TL;DR
Pushing for test coverage is a bad incentive. It favors quantity over quality. You should prioritize your code with regard to test-worthiness. I discuss three such categories. First there is code that processes unmanaged and possibly malicious (user)input. You should test this for robustness. Secondly there is complex business logic with possible implementation errors. Test this for correctness. Thirdly there are quirks with trusted frameworks running code that doesn’t perform at scale. Run performance tests under realistic production loads to capture these.

If you like to get serious with test automation there are lots of great tools to pack…

Story point estimations get much of their bad reputation from poker sessions where team members are either ill prepared or the variety of skillsets is too great to say anything meaningful. The extraverts then bully the rest into reaching a consensus, or worse, split the difference.

This rings very true. We are tempted to just dig into the code far too quickly at a new job. But then again the question "where can I find your documentation?" is all too often followed by an embarrassed silence from the team..

I love reviews. When it comes to consumer equipment and whether it’s worth your money, it’s a blessing to have so much free advice to choose from. Last year I bought a new 3000-euro Casio Celviano digital piano online during the pandemic, purely based on internet reviews. Not my choice, but retail was locked down and I couldn’t try it out anywhere. Most reviews were favourable to raving, so I found safety in numbers there. Now you have to accept that reviews by retailers of their own wares are biased, but then again nobody would go to the trouble of…

Table Mountain in Crickhowell

In agile development we don’t like to specify to the tiniest detail before we begin coding or estimate the cost down to the last euro. It is a pointless exercise because building complex software is like travelling uncharted territory on foot: you cannot tell how hard the journey will be from a reconnaissance flight. Until you get your feet wet you cannot predict how hard it will be or how long it will take. That’s the definition of a complex, adaptive domain. Like the time I decided to climb Table Mountain in Crickhowell (Wales). …

You don’t need Orthodox TDD to code well

Orthodox TDD: start with a skeleton and slowly dress it up with functionality.

There is plenty of opinions on how to do Test-Driven Development well. Today I want to discuss the drawbacks of the orthodox TDD school, let’s call it OTDD. Although as a development method it lacks a how-to bible like the Scrum Guide, some proponents defend their take with a religious level of conviction. To my understanding OTDD has the following characteristics:

  • You start by writing a failing test against a skeleton implementation. Then you dress it up by implementing the scenario, making the test pass. …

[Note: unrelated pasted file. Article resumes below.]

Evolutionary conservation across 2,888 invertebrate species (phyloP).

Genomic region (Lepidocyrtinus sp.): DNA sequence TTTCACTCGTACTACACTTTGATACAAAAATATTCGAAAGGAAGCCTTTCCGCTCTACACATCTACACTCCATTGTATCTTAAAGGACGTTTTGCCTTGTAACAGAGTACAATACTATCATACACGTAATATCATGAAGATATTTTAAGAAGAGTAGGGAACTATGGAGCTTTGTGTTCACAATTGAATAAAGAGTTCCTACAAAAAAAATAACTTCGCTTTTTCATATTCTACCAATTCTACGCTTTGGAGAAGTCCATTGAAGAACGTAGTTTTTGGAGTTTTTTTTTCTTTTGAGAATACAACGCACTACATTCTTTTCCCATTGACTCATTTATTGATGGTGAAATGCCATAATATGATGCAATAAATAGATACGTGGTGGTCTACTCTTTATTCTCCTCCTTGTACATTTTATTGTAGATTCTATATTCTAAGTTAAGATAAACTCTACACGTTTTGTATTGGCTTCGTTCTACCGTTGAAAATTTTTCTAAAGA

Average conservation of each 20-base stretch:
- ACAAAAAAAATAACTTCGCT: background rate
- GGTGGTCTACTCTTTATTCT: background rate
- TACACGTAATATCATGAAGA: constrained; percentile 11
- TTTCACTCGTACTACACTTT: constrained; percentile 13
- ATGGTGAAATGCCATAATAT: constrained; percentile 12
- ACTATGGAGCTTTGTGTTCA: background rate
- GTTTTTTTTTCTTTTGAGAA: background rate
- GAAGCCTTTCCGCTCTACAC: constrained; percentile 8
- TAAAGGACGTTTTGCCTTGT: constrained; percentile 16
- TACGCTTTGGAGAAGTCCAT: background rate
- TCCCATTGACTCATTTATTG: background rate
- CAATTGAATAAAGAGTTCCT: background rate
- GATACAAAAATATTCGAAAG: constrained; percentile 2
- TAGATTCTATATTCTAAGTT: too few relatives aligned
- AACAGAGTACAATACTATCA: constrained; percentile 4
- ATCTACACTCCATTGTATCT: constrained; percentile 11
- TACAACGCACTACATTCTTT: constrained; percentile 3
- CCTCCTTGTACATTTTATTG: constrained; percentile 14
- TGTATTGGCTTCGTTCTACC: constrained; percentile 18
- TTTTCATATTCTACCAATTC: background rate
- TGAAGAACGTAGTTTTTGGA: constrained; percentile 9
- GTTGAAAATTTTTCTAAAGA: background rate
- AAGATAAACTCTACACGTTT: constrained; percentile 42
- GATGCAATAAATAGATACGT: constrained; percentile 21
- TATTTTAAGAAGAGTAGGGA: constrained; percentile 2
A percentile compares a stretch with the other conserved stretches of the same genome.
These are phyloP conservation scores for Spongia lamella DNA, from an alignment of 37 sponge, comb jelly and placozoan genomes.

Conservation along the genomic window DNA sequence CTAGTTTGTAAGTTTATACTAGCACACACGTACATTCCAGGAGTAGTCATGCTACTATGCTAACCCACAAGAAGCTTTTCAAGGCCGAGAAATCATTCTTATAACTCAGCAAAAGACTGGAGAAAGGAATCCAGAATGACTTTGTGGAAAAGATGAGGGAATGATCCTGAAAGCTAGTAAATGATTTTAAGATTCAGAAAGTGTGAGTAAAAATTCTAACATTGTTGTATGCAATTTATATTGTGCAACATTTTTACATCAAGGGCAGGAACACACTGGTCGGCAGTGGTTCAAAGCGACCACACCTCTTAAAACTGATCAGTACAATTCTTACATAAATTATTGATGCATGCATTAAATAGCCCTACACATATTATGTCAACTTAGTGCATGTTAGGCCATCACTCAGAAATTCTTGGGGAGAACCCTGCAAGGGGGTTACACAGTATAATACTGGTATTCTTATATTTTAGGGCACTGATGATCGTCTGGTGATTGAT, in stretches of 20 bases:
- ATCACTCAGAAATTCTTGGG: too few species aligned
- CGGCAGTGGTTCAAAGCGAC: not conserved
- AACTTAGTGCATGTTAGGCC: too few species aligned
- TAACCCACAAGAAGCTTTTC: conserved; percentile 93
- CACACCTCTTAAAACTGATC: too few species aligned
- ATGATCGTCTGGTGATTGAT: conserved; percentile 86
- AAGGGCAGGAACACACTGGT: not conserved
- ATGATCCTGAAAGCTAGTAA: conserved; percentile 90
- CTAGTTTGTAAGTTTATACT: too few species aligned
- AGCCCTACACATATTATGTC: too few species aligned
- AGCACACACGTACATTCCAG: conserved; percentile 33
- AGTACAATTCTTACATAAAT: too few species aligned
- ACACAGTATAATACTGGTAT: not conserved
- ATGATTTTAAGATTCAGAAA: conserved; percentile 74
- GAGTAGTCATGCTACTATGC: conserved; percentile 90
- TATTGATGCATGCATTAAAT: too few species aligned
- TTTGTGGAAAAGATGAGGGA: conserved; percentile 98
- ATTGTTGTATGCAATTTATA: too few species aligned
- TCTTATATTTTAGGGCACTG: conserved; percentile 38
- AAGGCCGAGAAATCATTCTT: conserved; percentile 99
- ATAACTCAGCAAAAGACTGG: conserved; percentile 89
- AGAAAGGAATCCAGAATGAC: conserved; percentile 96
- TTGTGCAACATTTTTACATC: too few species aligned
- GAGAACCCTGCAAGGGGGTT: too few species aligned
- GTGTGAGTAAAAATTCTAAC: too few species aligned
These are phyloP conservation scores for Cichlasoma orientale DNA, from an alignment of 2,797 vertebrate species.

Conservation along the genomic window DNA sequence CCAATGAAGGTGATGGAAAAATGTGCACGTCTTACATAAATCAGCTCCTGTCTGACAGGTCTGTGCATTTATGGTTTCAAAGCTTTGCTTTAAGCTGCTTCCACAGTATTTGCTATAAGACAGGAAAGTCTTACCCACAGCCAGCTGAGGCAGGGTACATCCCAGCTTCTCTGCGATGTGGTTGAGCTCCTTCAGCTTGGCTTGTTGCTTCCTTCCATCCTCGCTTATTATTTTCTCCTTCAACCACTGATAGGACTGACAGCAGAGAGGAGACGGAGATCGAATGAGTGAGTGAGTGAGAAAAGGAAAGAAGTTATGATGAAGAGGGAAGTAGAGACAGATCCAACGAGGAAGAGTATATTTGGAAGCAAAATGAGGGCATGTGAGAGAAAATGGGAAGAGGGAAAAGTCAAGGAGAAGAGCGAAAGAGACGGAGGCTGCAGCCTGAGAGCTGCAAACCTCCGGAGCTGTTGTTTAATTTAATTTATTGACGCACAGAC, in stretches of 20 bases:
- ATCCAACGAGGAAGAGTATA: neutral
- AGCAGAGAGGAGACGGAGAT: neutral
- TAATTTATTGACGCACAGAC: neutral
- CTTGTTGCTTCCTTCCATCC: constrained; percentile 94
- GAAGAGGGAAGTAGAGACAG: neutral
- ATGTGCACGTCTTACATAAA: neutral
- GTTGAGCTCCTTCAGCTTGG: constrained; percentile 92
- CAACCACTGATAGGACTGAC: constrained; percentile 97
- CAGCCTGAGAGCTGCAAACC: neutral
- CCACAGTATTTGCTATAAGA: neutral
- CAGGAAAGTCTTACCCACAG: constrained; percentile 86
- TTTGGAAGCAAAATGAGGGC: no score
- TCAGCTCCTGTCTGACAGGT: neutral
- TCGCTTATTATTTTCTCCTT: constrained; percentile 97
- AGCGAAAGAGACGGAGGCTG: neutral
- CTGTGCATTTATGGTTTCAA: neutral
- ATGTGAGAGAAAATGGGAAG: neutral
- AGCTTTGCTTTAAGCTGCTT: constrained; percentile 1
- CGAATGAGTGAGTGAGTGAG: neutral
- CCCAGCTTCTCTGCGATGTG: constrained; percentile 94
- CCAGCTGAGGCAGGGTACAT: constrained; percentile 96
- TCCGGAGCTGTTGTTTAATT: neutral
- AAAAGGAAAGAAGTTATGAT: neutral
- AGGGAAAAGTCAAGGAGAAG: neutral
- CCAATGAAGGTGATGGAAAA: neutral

Knole Park, Sevenoaks, Kent, UK

Roy Braam wrote an interesting article in the latest Java Magazine 1/2021 that I wholeheartedly agree with about the dubious usefulness of en-to-end testing. Sorry, no link: it’s a Dutch print magazine, but take my word for it. Just to make it clear: an end-to-end test is not to ensure the integrity of your own software components, but to make sure that they cooperate well with everything that is outside your sphere of influence. As these concerns are opaque and fickle by nature you would think they merit very thorough testing. In practice however you will benefit more from building…

I have always been an advocate of proper unit testing. I believe it is a necessary attribute of building maintainable software. I also thought myself pretty experienced in writing sensible (unit) tests, but reading Unit Testing Principles, Practices and Patterns was an eye-opener in several ways. Vladimir Khorikov spends his 300+ pages teaching us what distinguishes high-quality tests from the time wasters. He assumes you know your way around the tooling already. It’s not a hard book and if you have testing experience you should get through it quickly. The examples are in C# but translate easily to Java. …

I’ve been in IT for 20 years, without a CS degree (MA in English and former teacher). What I lack in mathematical prowess I make up for in analytical insight and people skills, I like to think. I really despise having to re-invent a linked list on a whiteboard, indeed, and suck at it.

Never split the difference is a fascinating book by Chris Voss, nothing to do with software. Voss was once a hostage negotiator for the FBI. The stuff of high-octane Hollywood movies, only for real. He has since switched to the less stressful career of corporate advice and writing said best seller.

Splitting the difference seems a legitimate compromise when the parties can’t agree on their final offer, but in fact everybody gets a bad deal, albeit equally bad. The buyer overpays while the seller is underpaid. The better option would be to walk away. Here’s a mildly amusing footwear example. If you really can’t decide on the black or bron pair, choose the grey pair. Don’t wear one of each. There’s a 50% chance it might rain on our hike. So let’s wear one waterproof boot to be on the safe side.

These are silly examples, but whenever in story point…

Jasper Sprengers

I have been working in software since 1999, writing on whatever fascinates me about the craft, usually with a focus on testing and sensible agile practice.

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